Gears Tactics’ executive producer Alex Grimbley puts it rather neatly: all they’ve done, really, is move the camera up. And make it turn-based – that too. Otherwise, Gears Tactics has a great deal in common with the third-person cover shooter series from which it is spun off. Or at least, that’s the idea.
I’ve never owned an Xbox so Gears of War has never been a big feature in my gaming life, but I know the basics, and Gears Tactics soon checks the boxes. A small squad of soldiers runs from cover to cover shooting horrible mutants, and occasionally butchering them with under-barrel chainsaws. Their armour is battle-worn, comically bulky, and occupants include several big, grunty men – exemplified here by Sid Redburn, who rocks a splendid walrus moustache and an eyepatch.
I dig all this, but mainly because it doesn’t take itself too seriously. “What are we looking for?” grunts Sid of protagonist Gabriel Diaz, father of Gears 5’s Kait, as they raid an office. “The most classified-looking file they got!” grunts Gabe in reply. “Ok, let’s get tactical,” Sid mutters, almost disconsolately, after only a single turn without any combat. Asked to go on overwatch, Sid quips: “keeping my eyes open. Well, eye.”
It’s good for a chuckle, is Gears Tactics, which is necessary considering how unremittingly dark its world is. After almost a century of war ended by the use of a stolen superweapon, a precious six-week peace is shattered on Emergence Day, in which the subterranean mutant ‘Locusts’ literally emerge from beneath the surface of the planet Sera and wipe out a quarter of its human population in a single day. It’s heavy stuff.
Design director Tyler Bielman reckons this story is a key differentiator for Gears Tactics in a genre that’s been getting increasingly crowded since 2012’s brilliant XCOM: Enemy Unknown inspired its renaissance. He’s not wrong: I played several hours on two save files, one fresh and one that started later in the game, and there is drama here beyond most anything else in the genre. The plot twists, and the central cast of Gabe, Sid, and Mikayla – a sniper with a pretty justified grudge against the Coalition of Ordered Governments (COG – hur dee hur) which the others serve – have clashing agendas and murky personal histories.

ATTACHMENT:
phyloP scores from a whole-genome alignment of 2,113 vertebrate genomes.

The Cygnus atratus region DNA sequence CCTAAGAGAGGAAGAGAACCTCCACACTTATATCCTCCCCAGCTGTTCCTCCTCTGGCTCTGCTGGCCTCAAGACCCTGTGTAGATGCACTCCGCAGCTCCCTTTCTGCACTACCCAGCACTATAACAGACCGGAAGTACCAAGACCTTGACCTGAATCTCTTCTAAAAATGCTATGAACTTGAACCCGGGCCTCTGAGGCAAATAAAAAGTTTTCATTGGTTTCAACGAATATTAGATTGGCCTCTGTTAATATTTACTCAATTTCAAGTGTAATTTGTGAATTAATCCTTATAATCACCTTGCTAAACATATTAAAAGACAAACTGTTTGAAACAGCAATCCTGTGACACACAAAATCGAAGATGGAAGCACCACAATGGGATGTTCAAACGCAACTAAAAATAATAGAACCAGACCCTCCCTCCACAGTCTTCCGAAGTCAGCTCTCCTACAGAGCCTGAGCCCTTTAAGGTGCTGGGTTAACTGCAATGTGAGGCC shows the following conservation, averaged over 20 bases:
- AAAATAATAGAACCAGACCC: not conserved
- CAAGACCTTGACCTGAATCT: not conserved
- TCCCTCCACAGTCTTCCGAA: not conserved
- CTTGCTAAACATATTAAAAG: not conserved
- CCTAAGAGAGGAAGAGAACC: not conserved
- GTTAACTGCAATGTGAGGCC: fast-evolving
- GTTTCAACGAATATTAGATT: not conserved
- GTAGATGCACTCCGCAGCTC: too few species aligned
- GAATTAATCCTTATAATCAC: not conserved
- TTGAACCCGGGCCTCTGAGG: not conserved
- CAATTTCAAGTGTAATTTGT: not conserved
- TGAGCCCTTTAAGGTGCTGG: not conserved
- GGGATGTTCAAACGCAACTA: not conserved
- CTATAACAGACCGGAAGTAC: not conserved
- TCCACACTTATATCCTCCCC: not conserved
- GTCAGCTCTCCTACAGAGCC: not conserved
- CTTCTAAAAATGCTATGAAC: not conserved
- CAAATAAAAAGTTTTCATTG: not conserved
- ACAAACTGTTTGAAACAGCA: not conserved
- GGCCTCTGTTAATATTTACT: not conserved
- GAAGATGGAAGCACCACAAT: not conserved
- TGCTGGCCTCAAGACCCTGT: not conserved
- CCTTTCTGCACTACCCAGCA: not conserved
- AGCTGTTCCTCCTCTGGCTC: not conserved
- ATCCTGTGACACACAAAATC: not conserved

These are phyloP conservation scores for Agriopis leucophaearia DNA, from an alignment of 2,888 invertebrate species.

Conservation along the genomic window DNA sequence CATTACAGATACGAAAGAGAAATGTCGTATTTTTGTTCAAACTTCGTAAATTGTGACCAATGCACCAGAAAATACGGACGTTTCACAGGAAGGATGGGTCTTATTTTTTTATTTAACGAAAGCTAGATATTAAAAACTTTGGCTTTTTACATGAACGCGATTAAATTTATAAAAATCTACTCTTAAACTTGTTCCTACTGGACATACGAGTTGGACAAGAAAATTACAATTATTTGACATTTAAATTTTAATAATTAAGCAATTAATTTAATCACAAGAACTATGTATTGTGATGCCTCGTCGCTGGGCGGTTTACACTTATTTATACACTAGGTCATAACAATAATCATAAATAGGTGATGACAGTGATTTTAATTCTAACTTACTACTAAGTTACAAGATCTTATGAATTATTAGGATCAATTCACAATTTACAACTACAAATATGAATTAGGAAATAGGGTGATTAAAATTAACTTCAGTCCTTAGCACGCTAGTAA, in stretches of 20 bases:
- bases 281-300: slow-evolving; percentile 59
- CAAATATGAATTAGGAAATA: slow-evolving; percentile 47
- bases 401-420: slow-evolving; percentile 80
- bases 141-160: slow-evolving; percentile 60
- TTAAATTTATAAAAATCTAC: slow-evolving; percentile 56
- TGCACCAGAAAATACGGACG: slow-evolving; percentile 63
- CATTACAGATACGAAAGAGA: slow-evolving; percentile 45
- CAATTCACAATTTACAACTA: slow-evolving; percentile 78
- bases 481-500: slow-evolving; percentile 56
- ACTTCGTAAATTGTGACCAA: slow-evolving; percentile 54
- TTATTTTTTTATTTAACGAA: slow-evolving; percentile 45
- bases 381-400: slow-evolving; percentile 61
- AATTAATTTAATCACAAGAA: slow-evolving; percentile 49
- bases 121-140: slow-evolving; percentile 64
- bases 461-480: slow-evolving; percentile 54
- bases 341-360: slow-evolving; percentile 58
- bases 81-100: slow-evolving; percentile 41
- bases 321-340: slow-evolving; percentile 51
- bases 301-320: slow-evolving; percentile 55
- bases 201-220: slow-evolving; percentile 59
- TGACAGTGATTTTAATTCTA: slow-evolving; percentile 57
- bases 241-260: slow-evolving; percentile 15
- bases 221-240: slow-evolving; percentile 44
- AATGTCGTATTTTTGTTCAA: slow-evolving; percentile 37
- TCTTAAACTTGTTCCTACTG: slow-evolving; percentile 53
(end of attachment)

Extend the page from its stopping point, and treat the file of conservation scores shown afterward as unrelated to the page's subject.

Gears Tactics is set roughly a year after Emergence Day, whereas the original Gears of War picks up 12 years later, so Tactics is able to tell a fresh story. That’s been helpful as a lifelong PC gamer with little exposure to this world – its depth is palpable, but I haven’t felt overwhelmed, and have spent a few happily curious lunch breaks on the Gears Wiki learning about the whole miserably grimdark universe.
Call me predictable, but I’m going to keep comparing Gears Tactics to XCOM because the rest of the genre is still aping many of its ideas. The ways in which Gears Tactics both follows and breaks these conventions are telling, and give you a good sense of how it plays.
Think XCOM, but add the following differences. Your characters get three action points in a turn, with which they can do anything. The map is open rather than grid-based, with a bit of magnetism to snap your cursor into cover to ensure you order your troops to safety rather than leave them standing a foot away from a wall. Overwatch is restricted to conical zones rather than covering anything your soldier can see in 360 degrees, but you get as many overwatch shots as you have actions remaining when you enter it.
There’s also a cool ‘downed’ mechanic, whereby fatal shots on a bad guy will give you two turns to finish them off with a grisly melee execution. If you manage it, everyone else on your squad gets another action. If you don’t, they’ll die anyway so nothing is lost. Melee attacks are instant kills, with a hefty three-turn cooldown the price you pay for such potency. However, most of your characters’ skill trees enable you to reduce those cooldowns, and even grant healing, bonus actions, or other utility every time you carve up a Locust. Those skill trees are also far larger, and offer more flexibility in your builds, than XCOM’s two tracks of mutually exclusive perks.